Juratek offers a useful troubleshooting guide to the inspection of steering and suspension joints.
Ball joints produce constant metal-to-metal contact and are often subjected to extreme conditions of shock and heavy loads, as well as exposure to dust, dirt and moisture. This environment can cause severe corrosion of both the metal and rubber components, and therefore, regular inspection is recommended to avoid serious safety issues.
The following information is designed to assist in the inspection of steering and suspension joints, which are crucial to road safety. These are guidelines only and are not intended to replace the recommended testing routines.
The vehicle should be loaded ready for driving and the wheels should not be elevated.
The joint should be free of road dirt and grease. Clean the joint using a dry cloth, removing dirt from the sealing bellows and connection parts.
Visual corrosion inspection
The shaft housing must not show any signs of deep corrosion (the depth of any rust present should be no more than 1mm). Particular attention must be given to the rubber seal cover and the ring seal, where there must be no significant signs of corrosion or disintegration at all. If corrosion is severe the joint must be replaced. If the corrosion is not severe, then the joint does not need to be replaced but the contact areas must be cleaned.
Rubber seal cover
If no obvious signs of damage appear, squeeze the rubber cover by hand to ensure no grease is expelled from the walls – the rubber could be cracked and may only be evident when squeezed. There must be no damage such as chafe marks, tears or holes in the cover.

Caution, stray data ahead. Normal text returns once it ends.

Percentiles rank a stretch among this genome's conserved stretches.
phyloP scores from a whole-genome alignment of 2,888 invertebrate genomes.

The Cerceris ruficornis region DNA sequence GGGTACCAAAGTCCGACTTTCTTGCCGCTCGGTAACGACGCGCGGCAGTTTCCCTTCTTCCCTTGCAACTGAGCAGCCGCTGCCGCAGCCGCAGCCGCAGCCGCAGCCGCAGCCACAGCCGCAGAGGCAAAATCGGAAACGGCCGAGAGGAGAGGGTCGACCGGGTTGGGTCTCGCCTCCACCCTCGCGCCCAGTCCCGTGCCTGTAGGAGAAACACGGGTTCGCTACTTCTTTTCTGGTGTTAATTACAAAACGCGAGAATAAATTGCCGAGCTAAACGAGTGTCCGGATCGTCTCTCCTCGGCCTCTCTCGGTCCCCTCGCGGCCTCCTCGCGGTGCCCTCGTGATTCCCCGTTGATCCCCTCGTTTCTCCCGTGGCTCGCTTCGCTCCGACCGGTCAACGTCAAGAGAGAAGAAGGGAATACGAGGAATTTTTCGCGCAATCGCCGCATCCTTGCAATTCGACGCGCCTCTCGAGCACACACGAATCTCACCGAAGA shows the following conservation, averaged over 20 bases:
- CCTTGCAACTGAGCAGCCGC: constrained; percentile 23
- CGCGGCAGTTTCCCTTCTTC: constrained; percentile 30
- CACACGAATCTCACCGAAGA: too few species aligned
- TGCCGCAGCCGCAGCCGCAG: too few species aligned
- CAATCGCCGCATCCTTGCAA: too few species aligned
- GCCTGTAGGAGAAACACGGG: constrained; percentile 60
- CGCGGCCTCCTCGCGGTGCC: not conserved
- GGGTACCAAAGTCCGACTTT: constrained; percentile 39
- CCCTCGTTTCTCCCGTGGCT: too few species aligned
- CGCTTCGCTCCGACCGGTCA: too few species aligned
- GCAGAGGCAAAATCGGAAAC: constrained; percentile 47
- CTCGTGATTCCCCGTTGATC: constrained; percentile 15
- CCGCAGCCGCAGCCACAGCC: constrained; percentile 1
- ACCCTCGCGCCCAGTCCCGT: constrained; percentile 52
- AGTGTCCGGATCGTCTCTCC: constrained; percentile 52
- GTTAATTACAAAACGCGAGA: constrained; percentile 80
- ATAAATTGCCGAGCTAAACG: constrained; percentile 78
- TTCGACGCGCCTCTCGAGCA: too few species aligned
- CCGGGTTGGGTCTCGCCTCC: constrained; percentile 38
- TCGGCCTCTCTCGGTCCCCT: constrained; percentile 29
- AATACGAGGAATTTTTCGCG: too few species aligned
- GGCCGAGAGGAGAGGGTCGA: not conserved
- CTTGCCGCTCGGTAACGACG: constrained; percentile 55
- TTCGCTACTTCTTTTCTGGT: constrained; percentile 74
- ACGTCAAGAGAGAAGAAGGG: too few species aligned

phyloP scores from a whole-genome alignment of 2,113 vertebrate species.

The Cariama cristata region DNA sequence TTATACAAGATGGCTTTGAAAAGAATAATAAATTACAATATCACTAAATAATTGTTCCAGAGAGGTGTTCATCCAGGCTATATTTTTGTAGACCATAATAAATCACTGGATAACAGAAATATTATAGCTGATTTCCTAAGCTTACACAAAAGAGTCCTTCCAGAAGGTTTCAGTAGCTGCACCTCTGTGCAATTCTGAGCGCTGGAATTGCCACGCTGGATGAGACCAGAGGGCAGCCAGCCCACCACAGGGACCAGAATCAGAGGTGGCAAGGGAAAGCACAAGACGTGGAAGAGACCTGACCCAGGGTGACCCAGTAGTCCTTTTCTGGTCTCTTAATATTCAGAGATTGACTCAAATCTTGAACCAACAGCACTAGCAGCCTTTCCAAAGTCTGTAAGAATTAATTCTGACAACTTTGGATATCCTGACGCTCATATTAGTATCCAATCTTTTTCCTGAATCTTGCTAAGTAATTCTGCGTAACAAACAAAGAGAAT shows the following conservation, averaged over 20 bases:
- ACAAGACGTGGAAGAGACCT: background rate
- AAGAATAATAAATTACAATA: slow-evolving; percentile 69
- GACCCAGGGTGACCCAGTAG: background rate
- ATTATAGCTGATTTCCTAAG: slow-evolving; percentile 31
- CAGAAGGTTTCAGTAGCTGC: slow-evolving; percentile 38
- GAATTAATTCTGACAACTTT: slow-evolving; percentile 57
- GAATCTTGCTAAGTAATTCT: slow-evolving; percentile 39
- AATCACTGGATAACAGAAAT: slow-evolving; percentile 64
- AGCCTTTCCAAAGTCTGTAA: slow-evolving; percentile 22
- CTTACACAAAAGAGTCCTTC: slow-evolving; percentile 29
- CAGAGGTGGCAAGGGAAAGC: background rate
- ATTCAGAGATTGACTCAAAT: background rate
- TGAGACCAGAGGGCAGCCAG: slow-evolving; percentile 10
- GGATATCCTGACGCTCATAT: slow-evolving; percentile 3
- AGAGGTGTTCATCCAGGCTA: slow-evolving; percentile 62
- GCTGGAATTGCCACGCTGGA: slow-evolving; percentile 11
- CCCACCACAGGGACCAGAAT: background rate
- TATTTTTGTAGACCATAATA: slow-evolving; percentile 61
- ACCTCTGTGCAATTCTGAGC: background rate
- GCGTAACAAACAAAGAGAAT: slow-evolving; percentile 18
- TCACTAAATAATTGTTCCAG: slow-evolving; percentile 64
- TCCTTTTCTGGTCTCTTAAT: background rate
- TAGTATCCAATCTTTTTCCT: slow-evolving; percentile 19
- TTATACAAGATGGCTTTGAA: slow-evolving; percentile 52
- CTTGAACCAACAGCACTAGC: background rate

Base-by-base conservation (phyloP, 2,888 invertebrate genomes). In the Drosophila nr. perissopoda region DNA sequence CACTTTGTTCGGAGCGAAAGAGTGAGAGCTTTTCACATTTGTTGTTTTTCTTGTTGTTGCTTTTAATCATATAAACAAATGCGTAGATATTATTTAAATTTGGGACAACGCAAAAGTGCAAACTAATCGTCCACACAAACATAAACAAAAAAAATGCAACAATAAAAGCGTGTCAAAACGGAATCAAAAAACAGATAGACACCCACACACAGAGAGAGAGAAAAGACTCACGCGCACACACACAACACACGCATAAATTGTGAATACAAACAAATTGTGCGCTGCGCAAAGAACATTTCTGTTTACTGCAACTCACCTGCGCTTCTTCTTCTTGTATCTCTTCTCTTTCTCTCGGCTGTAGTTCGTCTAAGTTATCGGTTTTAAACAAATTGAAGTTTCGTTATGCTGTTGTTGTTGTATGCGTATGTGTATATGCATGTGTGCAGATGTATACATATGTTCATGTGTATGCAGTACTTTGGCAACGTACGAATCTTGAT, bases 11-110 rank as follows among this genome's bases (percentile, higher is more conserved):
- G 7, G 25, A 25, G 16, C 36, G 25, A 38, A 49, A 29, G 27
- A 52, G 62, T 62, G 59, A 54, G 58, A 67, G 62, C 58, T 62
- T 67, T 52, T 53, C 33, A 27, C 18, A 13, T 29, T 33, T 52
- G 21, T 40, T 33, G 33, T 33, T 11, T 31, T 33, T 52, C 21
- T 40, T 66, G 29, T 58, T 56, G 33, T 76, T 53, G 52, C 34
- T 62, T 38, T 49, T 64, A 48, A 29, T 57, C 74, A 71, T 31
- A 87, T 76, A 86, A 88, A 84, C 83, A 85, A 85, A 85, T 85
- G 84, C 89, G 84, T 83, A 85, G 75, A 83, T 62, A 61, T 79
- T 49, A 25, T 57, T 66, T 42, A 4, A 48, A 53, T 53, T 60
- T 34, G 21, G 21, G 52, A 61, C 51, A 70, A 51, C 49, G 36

Also, inspect the seal around the cone for signs of leakage. Damage to the rubber or the seal may cause water to penetrate into the joint, thus causing internal corrosion. If damage is found, the ball joint must be replaced.
The ring seal presses the rubber seal cover against the joint housing. The ring must lie concentrically in the level of the counter groove. It must be possible to turn the rubber cover by hand (do not use tools, as this can damage the rubber). To turn, hold the rubber cover and attempt to turn. This may take a measure of force. If the rubber does not turn, the ring may be displaced and could result in the rubber cover detaching from the joint housing.
Fixing nuts and cotter pins
The self locking nut or castellated nut must be properly in place and must only be used once. The screw connection which fastens the housing must be checked to make sure it is firmly in place
Inspection of shaft connection
The clamping screw must be properly fitted. The nut must rest firmly on the clamp and the screw must not be visibly bent. There must be no signs of significant corrosion on either the shaft, clamp or screw connector. If corrosion exists it should be no more than 1mm in depth. If the clamp is not firmly fixed to the shaft, it could be a defect with the thread on the screw connector. If any of these conditions exist, the joint must be replaced.
Check all areas of the joint, including the shaft and housing for damage. Damage can be caused by foreign objects, impact or poor installation. If any damage is found, the component must be replaced.
Check the shaft for signs of severe corrosion or cracks, as a broken shaft can cause serious safety issues.